For example, when the policy came out Admiral Mullen indicated those who disagreed could leave the service. In other words, from the top of the chain of command there is an underlying assumption that opposition to homosexuality is wrong. These NDAA amendments would protect those who hold those faith tenets, even if their leadership shares now-retired Mullen’s views.

  • A gay woman is serving in the military.
    They are in a state that allows gay marriage.
    They get married.
    They want to have that marriage blessed by the chaplain who is their usual source of religious support in the chapel where they usually worship their god.
    Their chaplain likes the idea.
    Their chaplain’s sponsoring organisation has no problems with it.
    They are banned from doing that.

    WHOSE religious freedom is defended?

  • @Donalbain
    A Muslim is serving in the military.
    He wants to marry a second wife, but the law says he can’t.

    WHOSE religious freedom is defended?

  • Nobodies religious liberty is defended in the scenario you gave. But then, nobody is claiming it is. You however did refer to a BAN on some religious services as being “religious liberty provisions”. So the question remains, whose religious liberty is defended by BANNING a religious service?

  • @Donalbain

    You however did refer to a BAN on some religious services as being “religious liberty provisions…”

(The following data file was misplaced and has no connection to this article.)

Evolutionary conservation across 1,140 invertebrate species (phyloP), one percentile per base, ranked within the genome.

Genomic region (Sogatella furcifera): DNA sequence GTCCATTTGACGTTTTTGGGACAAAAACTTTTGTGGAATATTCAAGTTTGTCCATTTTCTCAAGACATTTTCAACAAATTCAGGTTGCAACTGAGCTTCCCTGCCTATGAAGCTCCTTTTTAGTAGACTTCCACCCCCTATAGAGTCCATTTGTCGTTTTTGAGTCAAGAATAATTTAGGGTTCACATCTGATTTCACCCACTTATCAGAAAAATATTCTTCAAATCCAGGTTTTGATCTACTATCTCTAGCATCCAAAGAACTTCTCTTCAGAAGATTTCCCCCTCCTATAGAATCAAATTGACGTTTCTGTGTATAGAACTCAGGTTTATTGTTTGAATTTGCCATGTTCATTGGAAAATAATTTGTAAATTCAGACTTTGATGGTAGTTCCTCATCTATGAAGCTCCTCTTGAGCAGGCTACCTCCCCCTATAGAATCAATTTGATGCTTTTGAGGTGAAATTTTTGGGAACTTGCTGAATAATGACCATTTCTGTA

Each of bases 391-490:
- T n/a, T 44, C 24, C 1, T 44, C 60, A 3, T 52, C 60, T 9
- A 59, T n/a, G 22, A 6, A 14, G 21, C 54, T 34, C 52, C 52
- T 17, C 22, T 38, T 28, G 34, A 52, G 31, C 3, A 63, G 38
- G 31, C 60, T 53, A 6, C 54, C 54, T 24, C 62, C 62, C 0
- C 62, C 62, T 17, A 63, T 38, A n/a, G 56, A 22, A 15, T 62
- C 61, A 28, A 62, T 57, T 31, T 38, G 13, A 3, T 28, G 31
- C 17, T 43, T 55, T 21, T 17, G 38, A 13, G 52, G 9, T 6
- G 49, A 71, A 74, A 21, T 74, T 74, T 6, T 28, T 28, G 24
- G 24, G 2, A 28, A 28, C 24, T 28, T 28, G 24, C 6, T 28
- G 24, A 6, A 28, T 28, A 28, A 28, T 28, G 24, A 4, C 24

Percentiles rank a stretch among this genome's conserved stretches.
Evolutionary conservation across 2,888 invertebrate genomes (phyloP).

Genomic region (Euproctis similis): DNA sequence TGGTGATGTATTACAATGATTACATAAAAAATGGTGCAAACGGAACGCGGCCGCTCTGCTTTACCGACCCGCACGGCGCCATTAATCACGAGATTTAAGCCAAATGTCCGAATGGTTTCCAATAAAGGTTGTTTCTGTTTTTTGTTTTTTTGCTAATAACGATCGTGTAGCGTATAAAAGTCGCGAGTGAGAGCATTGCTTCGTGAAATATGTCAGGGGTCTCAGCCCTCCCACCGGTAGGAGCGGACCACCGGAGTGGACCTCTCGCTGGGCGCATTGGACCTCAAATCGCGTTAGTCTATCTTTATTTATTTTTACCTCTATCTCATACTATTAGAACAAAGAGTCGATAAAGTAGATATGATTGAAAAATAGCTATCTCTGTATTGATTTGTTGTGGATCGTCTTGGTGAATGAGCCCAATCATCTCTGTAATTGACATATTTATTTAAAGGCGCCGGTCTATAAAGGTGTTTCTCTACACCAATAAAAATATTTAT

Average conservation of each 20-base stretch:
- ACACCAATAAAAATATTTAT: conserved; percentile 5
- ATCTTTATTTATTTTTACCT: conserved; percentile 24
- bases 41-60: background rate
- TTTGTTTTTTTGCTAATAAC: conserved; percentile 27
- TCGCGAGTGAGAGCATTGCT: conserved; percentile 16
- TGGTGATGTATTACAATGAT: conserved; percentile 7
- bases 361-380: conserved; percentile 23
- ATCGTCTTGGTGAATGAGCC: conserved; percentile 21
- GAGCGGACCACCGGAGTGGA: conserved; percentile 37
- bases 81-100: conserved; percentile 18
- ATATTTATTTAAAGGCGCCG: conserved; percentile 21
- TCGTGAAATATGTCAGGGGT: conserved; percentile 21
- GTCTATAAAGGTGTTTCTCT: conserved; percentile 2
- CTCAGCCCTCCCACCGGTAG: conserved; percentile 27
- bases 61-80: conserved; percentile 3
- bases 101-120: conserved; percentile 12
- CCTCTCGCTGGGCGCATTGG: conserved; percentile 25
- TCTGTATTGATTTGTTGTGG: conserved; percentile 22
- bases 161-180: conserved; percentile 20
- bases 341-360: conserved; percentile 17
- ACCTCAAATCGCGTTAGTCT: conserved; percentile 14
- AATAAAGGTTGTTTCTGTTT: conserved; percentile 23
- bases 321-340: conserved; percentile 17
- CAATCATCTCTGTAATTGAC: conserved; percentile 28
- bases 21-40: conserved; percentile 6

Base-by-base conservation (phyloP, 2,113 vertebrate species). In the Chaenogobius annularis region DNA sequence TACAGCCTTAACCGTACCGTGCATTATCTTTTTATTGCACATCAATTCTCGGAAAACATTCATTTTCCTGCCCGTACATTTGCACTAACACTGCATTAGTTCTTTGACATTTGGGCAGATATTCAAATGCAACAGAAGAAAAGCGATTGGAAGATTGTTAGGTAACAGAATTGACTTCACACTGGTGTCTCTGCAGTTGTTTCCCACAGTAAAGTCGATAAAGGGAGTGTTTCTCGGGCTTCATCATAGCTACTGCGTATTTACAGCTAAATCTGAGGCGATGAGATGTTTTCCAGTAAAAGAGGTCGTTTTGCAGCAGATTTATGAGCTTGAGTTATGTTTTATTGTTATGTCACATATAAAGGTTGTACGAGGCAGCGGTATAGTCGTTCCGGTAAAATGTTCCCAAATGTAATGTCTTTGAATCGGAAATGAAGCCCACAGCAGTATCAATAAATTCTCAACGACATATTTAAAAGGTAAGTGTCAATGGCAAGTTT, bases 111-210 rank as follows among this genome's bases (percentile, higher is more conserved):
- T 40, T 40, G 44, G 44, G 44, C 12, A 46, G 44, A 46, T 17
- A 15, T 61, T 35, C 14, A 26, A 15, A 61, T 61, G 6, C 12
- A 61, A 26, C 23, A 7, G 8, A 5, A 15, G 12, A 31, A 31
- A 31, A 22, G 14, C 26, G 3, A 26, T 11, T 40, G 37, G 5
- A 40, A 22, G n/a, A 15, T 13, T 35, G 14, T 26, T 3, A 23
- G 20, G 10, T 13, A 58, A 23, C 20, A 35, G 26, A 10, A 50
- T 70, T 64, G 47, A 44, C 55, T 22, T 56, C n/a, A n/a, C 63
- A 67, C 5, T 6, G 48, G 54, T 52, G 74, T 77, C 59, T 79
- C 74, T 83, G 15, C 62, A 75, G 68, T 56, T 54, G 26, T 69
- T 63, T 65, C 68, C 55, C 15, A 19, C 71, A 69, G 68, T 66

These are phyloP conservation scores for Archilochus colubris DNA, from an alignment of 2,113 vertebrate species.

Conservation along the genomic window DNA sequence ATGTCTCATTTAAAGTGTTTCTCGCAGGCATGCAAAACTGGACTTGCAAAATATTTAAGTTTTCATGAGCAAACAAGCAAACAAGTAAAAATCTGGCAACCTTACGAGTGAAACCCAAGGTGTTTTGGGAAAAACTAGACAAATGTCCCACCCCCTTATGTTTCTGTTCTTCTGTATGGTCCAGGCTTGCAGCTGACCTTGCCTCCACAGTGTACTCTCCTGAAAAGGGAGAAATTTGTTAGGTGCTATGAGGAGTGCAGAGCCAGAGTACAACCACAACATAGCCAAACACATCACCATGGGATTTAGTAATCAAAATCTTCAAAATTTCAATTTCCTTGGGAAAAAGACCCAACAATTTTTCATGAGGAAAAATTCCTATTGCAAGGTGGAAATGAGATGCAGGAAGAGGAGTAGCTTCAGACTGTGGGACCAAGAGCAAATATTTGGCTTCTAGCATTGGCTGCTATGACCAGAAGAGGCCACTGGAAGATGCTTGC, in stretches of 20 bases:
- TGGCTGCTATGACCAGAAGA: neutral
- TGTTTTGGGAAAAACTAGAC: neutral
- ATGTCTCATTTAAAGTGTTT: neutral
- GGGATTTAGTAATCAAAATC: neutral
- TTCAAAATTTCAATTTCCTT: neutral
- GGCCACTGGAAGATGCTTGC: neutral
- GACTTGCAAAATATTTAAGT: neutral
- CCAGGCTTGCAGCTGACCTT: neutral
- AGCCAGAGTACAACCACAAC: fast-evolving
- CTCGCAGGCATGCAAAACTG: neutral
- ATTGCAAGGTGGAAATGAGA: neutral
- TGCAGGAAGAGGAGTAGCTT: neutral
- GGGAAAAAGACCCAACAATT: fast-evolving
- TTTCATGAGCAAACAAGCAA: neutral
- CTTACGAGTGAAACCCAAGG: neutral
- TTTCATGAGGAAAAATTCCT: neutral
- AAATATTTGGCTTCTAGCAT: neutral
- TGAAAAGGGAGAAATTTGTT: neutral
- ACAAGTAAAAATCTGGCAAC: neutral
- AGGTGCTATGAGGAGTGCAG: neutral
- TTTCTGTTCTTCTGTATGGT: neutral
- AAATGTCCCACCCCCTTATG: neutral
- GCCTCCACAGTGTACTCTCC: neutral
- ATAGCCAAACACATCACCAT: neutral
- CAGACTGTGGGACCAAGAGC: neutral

Actually, only the title used the words “religious liberty,” and your topic of concern was less than a quarter of this article. Your offense is caused by nothing more than brevity and summation.

    Incidentally, you’re being inaccurate. No one has attempted to ban religious services. A homosexual “marriage” ceremony is “religious” in the same sense a pig roast is vegetarian.

  • Now wait a minute. I’ve been to some really fun vegetaian pig roasts. The pig is just cut up and given to the pets while the rest eat water cress sandwiches.

  • Oh. I see.. you don’t write the title to your own blog pieces. I am sorry.

  • And yes, a homosexual marriage is religious if the people involved in it believe it to be. You do not get to decide what is religious for other people. YOu can look at the link I gave you to show example of religious groups that bless or otherwise solemnise same sex marriages and marriage like ceremonies. Just because YOU disagree, does not mean that they are not religious.

  • It must be nice to be able to look at all religious beliefs that are held by all people and determine which are REALLY religious and which are not. Well, either nice, or staggeringly arrogant and rude.

  • @Donalbain
    If you ever have some time on your hands take a look at the US Supreme Court’s history of interpreting religious beliefs and the application of the First Amendment. The Mormon polygamy thing comes up again, but more relevant is the decision on the yarmulke.

    The fact that religious people do/allow/support “X” does not make X an issue of religious liberty. It is an issue of religious liberty when X is a part of their faith. Many faiths have either positive or neutral stances toward homosexuality, but no religion holds homosexuality as a tenet of its faith.

  • When a rabbi is BANNED from performing a deeply important religious ceremony for her deeply religious constituents, WHOSE religious liberty is defended? Can you answer that question or not? Or are you just going to deny that his religious ceremony is actually religious?

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  • prohibit the use of military property for same-sex “marriage or marriage-like” ceremonies

    This must be some strange new meaning of the phrase religious liberty